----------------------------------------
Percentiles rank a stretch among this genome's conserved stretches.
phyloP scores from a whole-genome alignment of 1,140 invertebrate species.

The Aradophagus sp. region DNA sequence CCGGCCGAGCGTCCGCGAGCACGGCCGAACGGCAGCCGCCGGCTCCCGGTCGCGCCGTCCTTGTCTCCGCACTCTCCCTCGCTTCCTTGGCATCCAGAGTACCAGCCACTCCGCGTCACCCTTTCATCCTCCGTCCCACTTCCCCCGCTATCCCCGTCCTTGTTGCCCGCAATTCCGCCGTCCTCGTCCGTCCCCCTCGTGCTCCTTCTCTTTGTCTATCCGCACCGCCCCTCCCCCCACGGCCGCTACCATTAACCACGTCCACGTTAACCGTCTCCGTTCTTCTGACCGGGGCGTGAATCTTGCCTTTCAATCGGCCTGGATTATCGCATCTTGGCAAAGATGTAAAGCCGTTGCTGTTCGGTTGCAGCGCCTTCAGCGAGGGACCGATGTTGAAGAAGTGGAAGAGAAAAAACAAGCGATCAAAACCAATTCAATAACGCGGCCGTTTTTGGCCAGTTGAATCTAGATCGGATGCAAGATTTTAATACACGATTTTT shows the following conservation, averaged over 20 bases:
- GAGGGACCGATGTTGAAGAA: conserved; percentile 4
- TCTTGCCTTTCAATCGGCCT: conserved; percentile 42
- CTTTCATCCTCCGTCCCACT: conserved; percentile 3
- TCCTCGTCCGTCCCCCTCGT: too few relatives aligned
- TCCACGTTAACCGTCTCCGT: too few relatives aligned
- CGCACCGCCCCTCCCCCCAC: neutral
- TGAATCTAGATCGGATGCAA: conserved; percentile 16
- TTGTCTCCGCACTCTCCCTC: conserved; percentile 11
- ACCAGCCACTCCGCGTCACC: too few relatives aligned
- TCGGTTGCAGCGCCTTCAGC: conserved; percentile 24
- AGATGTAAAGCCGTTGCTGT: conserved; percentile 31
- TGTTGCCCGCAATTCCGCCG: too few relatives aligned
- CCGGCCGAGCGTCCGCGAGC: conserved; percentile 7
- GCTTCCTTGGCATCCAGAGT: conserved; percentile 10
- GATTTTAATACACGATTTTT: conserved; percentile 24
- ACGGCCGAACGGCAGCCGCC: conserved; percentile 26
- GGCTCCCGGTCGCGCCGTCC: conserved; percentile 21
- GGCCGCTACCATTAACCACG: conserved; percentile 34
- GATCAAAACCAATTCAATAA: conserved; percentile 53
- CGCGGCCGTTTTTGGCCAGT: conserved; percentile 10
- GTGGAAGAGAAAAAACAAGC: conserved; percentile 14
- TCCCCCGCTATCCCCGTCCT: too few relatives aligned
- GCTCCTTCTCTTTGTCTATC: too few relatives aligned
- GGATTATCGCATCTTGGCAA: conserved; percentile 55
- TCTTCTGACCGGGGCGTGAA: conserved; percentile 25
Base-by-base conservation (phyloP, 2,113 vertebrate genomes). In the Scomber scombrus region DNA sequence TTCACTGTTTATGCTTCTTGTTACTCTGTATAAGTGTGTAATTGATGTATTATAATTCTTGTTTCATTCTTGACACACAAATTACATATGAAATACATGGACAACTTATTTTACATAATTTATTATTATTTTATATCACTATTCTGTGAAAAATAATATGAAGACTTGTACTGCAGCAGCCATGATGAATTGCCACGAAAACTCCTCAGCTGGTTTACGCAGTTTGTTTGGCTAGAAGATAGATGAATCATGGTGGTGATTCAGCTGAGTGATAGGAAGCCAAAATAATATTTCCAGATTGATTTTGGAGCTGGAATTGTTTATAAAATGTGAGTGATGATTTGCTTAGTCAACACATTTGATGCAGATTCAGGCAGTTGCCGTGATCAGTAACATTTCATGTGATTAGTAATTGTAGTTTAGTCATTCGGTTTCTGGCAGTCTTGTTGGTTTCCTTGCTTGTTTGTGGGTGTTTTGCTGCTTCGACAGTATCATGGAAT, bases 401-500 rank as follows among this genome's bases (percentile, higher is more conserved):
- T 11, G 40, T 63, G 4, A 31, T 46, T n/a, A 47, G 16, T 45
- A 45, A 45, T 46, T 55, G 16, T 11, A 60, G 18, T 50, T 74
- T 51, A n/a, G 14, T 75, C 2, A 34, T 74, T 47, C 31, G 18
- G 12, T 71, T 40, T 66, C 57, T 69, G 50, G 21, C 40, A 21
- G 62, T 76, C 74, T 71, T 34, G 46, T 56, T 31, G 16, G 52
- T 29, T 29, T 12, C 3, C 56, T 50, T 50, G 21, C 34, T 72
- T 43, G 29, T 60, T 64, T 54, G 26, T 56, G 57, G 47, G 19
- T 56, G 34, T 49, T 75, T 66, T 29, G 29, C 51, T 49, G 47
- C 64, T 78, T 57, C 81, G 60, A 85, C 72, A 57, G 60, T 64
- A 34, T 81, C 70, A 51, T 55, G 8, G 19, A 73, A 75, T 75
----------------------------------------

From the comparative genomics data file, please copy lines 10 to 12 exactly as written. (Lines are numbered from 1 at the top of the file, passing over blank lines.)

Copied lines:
- TGAATCTAGATCGGATGCAA: conserved; percentile 16
- TTGTCTCCGCACTCTCCCTC: conserved; percentile 11
- ACCAGCCACTCCGCGTCACC: too few relatives aligned